Friday June 10, 2022


Ectothermic animals do not maintain a constant body temperature but, instead, have variable temperatures that largely reflect the ambient temperature of their surroundings. This often makes them dependent on environmental warmth for their metabolic functioning. In warmer conditions, their metabolic rates increase and they become more active and soon need to consume more food in order to support themselves. 

Scientists from the Smithsonian Institute and Temple University have now conducted a study to establish experimentally whether marine predatory fish are more active and voracious in the warmer oceans of the world, and what the possible consequences of this may be for marine food webs that have existed for millennia but that now face ocean warming.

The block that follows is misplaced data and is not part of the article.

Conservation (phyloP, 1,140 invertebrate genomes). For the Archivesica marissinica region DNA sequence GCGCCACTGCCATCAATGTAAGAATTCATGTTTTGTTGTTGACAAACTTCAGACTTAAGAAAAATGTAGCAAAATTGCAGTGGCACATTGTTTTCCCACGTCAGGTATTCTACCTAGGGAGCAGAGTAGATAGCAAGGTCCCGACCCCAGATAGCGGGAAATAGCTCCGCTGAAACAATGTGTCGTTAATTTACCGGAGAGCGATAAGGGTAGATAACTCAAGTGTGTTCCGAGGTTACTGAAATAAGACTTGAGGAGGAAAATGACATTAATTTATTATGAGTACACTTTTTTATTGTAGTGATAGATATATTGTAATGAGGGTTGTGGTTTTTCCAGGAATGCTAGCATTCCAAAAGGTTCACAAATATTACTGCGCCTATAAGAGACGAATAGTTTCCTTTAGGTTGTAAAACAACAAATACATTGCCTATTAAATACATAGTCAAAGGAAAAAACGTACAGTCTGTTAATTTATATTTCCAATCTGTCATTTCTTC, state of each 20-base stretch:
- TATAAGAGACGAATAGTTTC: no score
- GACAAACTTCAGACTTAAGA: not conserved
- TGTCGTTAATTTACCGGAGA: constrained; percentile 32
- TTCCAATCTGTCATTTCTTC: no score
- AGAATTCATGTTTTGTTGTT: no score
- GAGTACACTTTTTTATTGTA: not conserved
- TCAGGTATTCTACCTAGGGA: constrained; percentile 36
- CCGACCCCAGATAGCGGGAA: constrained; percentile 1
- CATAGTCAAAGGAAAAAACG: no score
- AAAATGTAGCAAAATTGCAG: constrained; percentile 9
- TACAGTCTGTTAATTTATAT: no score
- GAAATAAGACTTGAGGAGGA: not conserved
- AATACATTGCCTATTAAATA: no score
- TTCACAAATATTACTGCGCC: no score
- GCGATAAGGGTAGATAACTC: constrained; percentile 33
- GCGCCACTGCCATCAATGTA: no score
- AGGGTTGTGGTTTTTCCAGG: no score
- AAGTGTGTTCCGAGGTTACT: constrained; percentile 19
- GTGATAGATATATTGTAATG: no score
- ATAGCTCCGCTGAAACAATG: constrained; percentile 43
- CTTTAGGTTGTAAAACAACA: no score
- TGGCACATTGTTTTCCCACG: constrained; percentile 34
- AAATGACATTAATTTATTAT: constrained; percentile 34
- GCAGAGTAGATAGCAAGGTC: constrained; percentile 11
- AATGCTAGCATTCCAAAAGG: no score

“It’s taken thousands of years to get to this state, and then suddenly we’re ramping up the temperature at a much higher rate,” said Gail Ashton, lead author of the report and marine biologist with the Smithsonian Environmental Research Center (SERC). “And we don’t really know the implications of that temperature increase.”

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